The U.S. exported nearly 7.26 million metric tons of wood pellets in 2020, up 5% from the 6.92 million metric tons exported in 2019, according to data released in February by the USDA Foreign Agricultural Service. In North Carolina — among the top pellet-producing states — the industry’s annual production of 2.5 million metric tons of pellets require the clearing of 61,000 acres of wooded land (either natural forests or tree plantations), according to the Dogwood Alliance, an NGO that tracks the industry.
The U.K. was the top 2020 destination for U.S. wood pellet exports at 5.63 million metric tons, followed by the Netherlands at 629,882 metric tons, more than it imported from the U.S. in 2019. The value of U.S. pellet exports last year topped $980 million, up slightly from 2019.
Christian Rakos, president of the World Bioenergy Association, told Mongabay that Dutch conservationists have it all wrong. He stressed that his association’s members care greatly about healthy forests and that harvesting wood for bioenergy is done sustainably to maintain carbon stocks and promote forest growth. (NGOs counter that the majority of wood harvested for pellets is done with clearcutting by loggers, which destroys carbon sinks and ecosystems.)
“My take on the Dutch decision is that it is as wrong and poorly informed as the Brexit decision in the U.K.,” said Rakos, responding from Austria. “It is based on campaigns that have not told the truth. The fact is, the Netherlands is currently among the worst-performing countries in Europe when it comes to renewable energy use and this [biomass] decision will further deteriorate its performance in terms of climate protection.”
He added: “Our position is to do everything possible to ensure [forest] sustainability, but to keep in mind that climate change is the greatest threat to ecosystems at present, and that it will be impossible to mitigate it without extensive use of bioenergy.”
More than 500 scientists from the U.S., EU and elsewhere wrote to top world leaders on February 11 to counter that biomass industry view: “We urge you not to undermine both climate goals and the world’s biodiversity by shifting from burning fossil fuels to burning trees to generate energy,” they wrote.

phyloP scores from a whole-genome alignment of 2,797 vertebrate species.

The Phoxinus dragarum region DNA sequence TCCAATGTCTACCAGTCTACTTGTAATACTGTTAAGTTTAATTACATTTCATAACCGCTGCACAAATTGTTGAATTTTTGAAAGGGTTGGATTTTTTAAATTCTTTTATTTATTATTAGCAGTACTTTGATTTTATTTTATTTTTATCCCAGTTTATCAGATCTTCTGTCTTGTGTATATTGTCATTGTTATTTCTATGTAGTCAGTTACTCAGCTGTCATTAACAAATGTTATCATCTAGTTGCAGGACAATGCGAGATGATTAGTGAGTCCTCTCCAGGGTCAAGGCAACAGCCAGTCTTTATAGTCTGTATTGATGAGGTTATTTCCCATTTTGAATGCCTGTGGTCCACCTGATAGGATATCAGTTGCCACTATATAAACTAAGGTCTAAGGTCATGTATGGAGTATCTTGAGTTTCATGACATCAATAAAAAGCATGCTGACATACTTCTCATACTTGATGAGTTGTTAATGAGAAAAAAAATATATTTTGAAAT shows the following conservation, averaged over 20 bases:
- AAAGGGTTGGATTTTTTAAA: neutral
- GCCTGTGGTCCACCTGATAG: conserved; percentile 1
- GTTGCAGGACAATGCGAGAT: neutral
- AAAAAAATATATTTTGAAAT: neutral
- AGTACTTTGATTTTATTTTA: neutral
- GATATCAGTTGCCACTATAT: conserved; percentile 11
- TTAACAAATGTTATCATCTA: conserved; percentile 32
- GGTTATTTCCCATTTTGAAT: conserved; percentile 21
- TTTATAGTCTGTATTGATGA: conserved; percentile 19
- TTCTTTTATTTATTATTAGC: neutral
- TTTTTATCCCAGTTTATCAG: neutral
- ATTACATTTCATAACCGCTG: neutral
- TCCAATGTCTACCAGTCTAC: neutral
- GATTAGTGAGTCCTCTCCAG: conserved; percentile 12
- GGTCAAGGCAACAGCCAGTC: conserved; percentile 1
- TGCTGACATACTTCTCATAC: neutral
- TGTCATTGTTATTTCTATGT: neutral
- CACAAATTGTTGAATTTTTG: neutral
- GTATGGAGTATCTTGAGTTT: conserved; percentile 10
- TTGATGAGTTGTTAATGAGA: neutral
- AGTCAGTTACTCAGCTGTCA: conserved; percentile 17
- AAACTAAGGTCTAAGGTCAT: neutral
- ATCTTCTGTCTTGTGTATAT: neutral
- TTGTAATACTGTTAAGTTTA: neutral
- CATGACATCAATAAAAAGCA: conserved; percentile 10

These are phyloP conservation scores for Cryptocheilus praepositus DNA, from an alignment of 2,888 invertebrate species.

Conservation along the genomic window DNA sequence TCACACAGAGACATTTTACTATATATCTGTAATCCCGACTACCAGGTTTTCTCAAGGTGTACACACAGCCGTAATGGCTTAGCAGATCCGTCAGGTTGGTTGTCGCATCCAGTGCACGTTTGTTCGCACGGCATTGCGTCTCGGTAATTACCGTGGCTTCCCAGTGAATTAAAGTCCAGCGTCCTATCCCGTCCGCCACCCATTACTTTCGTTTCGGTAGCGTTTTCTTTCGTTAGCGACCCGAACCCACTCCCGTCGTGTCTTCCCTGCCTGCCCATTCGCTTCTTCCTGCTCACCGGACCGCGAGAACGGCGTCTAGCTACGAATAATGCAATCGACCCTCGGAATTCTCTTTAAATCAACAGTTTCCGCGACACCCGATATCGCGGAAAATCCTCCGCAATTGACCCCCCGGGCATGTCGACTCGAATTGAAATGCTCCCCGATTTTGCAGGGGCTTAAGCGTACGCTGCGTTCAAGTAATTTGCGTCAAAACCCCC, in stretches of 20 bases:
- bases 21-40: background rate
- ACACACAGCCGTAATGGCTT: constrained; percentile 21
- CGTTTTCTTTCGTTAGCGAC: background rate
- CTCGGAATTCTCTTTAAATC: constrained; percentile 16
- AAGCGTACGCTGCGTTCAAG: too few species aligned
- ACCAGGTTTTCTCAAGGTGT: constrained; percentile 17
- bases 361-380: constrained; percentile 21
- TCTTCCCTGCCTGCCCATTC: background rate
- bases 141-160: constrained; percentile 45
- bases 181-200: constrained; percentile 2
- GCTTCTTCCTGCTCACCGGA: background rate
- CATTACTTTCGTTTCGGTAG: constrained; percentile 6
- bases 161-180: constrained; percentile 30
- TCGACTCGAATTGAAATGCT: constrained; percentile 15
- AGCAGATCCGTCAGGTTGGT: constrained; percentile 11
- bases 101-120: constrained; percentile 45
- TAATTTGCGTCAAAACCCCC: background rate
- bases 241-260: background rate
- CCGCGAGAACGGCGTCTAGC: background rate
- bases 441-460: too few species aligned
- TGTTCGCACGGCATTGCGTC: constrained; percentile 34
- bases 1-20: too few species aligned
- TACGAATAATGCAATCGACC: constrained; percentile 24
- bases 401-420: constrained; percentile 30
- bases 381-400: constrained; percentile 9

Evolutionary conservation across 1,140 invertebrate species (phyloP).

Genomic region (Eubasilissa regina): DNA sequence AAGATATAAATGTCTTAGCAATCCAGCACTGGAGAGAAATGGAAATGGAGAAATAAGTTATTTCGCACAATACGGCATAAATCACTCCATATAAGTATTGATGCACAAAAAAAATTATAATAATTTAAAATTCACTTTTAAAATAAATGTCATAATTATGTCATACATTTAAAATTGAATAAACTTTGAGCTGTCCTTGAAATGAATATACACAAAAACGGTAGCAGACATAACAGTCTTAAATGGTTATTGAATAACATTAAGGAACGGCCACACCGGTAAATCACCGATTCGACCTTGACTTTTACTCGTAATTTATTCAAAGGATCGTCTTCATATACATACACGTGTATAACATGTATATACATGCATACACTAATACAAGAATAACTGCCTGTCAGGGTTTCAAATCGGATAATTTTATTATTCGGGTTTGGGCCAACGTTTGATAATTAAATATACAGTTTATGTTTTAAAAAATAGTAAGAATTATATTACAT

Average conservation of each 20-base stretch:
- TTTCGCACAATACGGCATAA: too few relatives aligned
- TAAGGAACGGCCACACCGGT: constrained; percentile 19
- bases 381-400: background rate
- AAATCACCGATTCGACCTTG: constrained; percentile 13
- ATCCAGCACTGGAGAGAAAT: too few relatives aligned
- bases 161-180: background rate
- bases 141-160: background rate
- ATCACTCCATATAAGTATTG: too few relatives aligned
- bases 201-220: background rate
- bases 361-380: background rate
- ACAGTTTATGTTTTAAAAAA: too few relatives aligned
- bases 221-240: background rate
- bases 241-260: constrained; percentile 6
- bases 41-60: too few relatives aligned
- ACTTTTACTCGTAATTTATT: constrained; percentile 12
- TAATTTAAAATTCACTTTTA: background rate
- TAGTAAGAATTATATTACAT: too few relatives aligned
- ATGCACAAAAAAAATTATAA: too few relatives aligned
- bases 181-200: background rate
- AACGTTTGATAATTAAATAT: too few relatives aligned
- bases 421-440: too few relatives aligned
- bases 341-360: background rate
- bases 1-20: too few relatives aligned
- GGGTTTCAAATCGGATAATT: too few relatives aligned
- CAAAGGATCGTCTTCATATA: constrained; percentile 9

Will RED II be revised in the EU?
In the EU in June, the issue of biomass subsidies, and whether to continue allowing the not counting of biomass emissions at the smokestack, will come under review when EU officials consider revising the European Union’s Renewable Energy Directive (RED II).
Swart said she hopes the recent Dutch vote will be influential: “We see that other member states are paying close attention to what is happening here in the Netherlands. It is not inconceivable that the Netherlands is the first domino that will cause a major shift in the coming crucial months toward the adaptation of the [revised] RED II.”
Dutch leaders Franz Timmermans (the current EU vice president), and Diederick Samson, (Timmermans’ cabinet chief), have both indicated a willingness to review biomass regulations. But Dutch media has reported that they appear poised to argue to allow for the continued burning of wood pellets so long as it’s done sustainably, as the industry claims, and so long as massive tree planting is emphasized to create new carbon sinks on the continent to absorb EU biomass emissions.
However, as the 500 scientists wrote early last month, and as the UNFCCC emphasized two weeks later, the window for dramatically reducing global emissions to avoid climate catastrophe is closing fast.
“We have to reduce all greenhouse gas emissions as rapidly as possible in the entire energy sector, including bioenergy,” said Bill Moomaw, a professor emeritus at Tufts University and a leading biomass expert. “Planting new trees will contribute very little carbon sequestration in the narrow timeframe we have to slow the rate of global warming,”
Correction: This story originally reported that: “They and others have aggressively lobbied Dutch elected officials for years to reduce the country’s dependence on woody biomass — which accounts for 61% of the heat and energy generated for the country’s 17.3 million people.” That has been corrected to read: “They and others have aggressively lobbied Dutch elected officials for years to reduce the country’s dependence on woody biomass — which accounts for 61% of renewable energy generated for the country’s 17.3 million people.” The caption for the historic windmill photo has also been corrected to reflect the renewable energy mix in the Netherlands.
Banner Image: Water vapor rises from the UK’s Drax power plant, a former coal burning facility converted to burn forest biomass. All of its greenhouse gas emissions are currently classified as carbon neutral. Photo credit: RyanTaylor1986 on Visualhunt / CC BY-NC-ND
Justin Catanoso, a regular contributor to Mongabay, is a professor of journalism at Wake Forest University in North Carolina. Follow him on Twitter @jcatanoso